Western Australia’s famed marron crayfish may become the next global food sensation thanks to innovative agritech startup, Aquatic AI forging ahead with a tech-powered, vertical farming system to ensure a consistent supply of the crustacean for export markets.
With the support of AgriFutures Australia’s Emerging Industries Program, Andrew Walker and Michael Storey the Co-Founders of Aquatic AI are seeking commercial investors to help research and develop an aquaculture supply chain for marron to rival the iconic WA rock lobster industry.
“The marron has a sweet, firm and delicious flesh with a beautiful texture that everybody loves – particularly chefs – but it’s challenging to produce in the traditional growing method of outdoor clay ponds, which are low-tech and quite land, water and labour intensive,” explained Andrew, whose family has been involved in marron growing for three generations.
“Our goal is to scale up marron production in a similar way to vertical farms like Bowery in the United States, which grows leafy greens in vertical stacks indoors in fully controlled environments that use high-tech automation to achieve a far higher yield per square metre than traditional farming.”
Developing a suitable diet for intensive system
Through AgriFutures Emerging Industries Program, Aquatic AI is developing a proof of concept for technology-enabled marron farming, focusing firstly on developing a suitable diet to feed marron in an intensive system. Where traditional farms have a stocking rate of 3-4 marron per square metre in their ponds, Andrew and Michael have already proven they can successfully run 100+ marron per square metre in the laboratory, using robotics to monitor the health and growth of the animals.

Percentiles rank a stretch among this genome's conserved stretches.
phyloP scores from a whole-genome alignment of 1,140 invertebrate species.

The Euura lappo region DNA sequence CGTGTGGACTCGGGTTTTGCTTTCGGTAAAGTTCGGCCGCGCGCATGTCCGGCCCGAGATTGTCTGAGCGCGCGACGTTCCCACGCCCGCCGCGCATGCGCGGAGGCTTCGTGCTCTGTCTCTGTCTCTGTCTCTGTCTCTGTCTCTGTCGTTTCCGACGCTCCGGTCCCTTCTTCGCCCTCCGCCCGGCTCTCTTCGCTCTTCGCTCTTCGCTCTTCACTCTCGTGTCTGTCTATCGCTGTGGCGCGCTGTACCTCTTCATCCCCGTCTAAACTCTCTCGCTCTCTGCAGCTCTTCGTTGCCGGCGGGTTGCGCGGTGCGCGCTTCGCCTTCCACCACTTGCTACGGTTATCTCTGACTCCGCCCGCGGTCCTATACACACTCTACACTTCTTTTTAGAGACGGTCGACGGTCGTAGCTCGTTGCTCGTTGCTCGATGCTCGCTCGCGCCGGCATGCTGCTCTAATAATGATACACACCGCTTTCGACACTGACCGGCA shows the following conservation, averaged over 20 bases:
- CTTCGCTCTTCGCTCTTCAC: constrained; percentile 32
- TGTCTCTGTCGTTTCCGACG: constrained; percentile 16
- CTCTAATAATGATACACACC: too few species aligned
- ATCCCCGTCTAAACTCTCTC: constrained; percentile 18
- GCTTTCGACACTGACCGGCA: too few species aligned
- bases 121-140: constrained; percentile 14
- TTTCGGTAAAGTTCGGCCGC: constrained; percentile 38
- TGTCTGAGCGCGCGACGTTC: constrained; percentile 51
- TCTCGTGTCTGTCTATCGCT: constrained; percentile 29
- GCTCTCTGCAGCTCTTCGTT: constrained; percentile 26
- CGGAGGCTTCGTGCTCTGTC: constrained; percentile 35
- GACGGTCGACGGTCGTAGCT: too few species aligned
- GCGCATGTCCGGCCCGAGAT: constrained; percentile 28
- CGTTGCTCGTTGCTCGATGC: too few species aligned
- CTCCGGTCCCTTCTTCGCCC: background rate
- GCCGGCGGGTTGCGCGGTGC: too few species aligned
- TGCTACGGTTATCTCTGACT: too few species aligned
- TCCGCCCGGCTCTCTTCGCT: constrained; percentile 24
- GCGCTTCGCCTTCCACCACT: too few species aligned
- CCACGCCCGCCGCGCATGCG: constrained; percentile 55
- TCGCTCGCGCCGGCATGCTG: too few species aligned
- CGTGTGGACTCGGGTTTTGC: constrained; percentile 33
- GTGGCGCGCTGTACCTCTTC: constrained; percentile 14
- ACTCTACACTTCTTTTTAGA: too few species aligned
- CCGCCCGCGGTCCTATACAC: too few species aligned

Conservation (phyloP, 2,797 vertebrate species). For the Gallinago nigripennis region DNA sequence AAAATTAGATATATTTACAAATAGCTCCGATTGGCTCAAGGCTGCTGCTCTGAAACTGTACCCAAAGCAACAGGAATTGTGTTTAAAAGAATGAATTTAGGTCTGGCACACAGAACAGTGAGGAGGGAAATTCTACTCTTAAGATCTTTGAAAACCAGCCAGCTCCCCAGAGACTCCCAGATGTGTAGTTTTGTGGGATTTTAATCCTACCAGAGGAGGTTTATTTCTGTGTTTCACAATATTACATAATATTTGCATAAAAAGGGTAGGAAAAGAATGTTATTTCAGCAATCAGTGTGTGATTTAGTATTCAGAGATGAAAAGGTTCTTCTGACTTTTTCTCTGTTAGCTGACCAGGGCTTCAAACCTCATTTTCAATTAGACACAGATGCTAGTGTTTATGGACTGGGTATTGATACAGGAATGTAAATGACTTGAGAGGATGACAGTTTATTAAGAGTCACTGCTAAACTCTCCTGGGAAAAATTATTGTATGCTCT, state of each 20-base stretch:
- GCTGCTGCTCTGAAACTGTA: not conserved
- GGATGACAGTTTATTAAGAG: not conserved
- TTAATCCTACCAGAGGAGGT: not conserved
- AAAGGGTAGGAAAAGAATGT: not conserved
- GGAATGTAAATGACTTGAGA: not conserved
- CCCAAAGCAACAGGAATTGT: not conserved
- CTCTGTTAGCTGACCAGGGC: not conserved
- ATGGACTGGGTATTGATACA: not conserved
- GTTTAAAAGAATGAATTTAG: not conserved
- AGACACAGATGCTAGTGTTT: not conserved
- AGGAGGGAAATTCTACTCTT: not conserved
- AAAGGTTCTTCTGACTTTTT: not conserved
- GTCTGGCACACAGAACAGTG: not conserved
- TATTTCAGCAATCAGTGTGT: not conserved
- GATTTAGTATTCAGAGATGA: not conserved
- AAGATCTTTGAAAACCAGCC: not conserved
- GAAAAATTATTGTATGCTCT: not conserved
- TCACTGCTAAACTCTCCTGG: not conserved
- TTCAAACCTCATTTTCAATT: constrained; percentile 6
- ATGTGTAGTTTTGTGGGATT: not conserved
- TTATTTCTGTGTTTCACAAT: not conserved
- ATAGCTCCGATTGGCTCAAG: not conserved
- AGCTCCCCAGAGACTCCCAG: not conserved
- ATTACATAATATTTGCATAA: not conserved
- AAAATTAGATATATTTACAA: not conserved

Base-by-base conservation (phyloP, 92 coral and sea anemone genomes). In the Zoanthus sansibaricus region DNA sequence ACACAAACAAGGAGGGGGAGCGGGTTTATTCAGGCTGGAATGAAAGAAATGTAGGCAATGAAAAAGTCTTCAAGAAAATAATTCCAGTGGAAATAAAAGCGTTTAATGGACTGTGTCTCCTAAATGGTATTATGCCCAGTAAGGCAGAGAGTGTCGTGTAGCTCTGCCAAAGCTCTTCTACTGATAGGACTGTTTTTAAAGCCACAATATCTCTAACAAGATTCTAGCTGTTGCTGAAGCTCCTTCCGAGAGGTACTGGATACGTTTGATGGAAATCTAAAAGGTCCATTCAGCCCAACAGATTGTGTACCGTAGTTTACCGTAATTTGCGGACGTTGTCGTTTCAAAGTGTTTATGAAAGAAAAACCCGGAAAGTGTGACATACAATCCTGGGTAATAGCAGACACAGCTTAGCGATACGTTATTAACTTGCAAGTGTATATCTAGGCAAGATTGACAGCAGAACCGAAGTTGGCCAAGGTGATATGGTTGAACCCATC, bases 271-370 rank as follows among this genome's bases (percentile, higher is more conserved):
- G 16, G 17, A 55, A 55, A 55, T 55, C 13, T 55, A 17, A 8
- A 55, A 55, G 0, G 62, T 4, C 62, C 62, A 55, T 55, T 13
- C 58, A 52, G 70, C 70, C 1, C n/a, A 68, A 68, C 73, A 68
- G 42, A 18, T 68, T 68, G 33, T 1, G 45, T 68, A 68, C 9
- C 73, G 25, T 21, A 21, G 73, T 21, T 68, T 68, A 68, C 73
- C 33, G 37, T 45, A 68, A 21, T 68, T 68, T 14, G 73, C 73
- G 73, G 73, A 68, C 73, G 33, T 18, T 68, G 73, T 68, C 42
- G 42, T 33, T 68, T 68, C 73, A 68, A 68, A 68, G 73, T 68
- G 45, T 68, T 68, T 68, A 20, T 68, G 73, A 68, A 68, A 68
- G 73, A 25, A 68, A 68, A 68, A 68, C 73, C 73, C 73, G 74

“In collaboration with the University of Western Australia, we’ve been working with a team of biologists, freshwater ecologists and microbiologists for 12 months to develop nutritional strategies that will achieve superior growth rates in an automated system, and already we’ve proven that this is a legitimate way to produce marron to export size,” said Andrew.
“We’re automating all animal husbandry, care and feeding, taking photos to check the size and condition of marron and weighing them, and using data to correlate growth with genetics, which is where the ‘AI’ in Aquatic AI comes in. Rather than take the robots to the animals, we’re moving the animals to the robotic technology in a warehouse.
“We now need to recruit an engineering and software team and source funding for equipment and manufacturing to really build and design for massive scale – not an enormous facility just yet, but to enable us to take the know-how from the lab to scale up a modular design to build a global food technology business.”
Aquaculture industry to benefit from feed research
The freshwater marron industry has significant potential for growth as a premium product, and Aquatic AI’s research could benefit other industries, explained Dr Olivia Reynolds, Senior Manager of AgriFutures Australia’s Emerging Industries Program.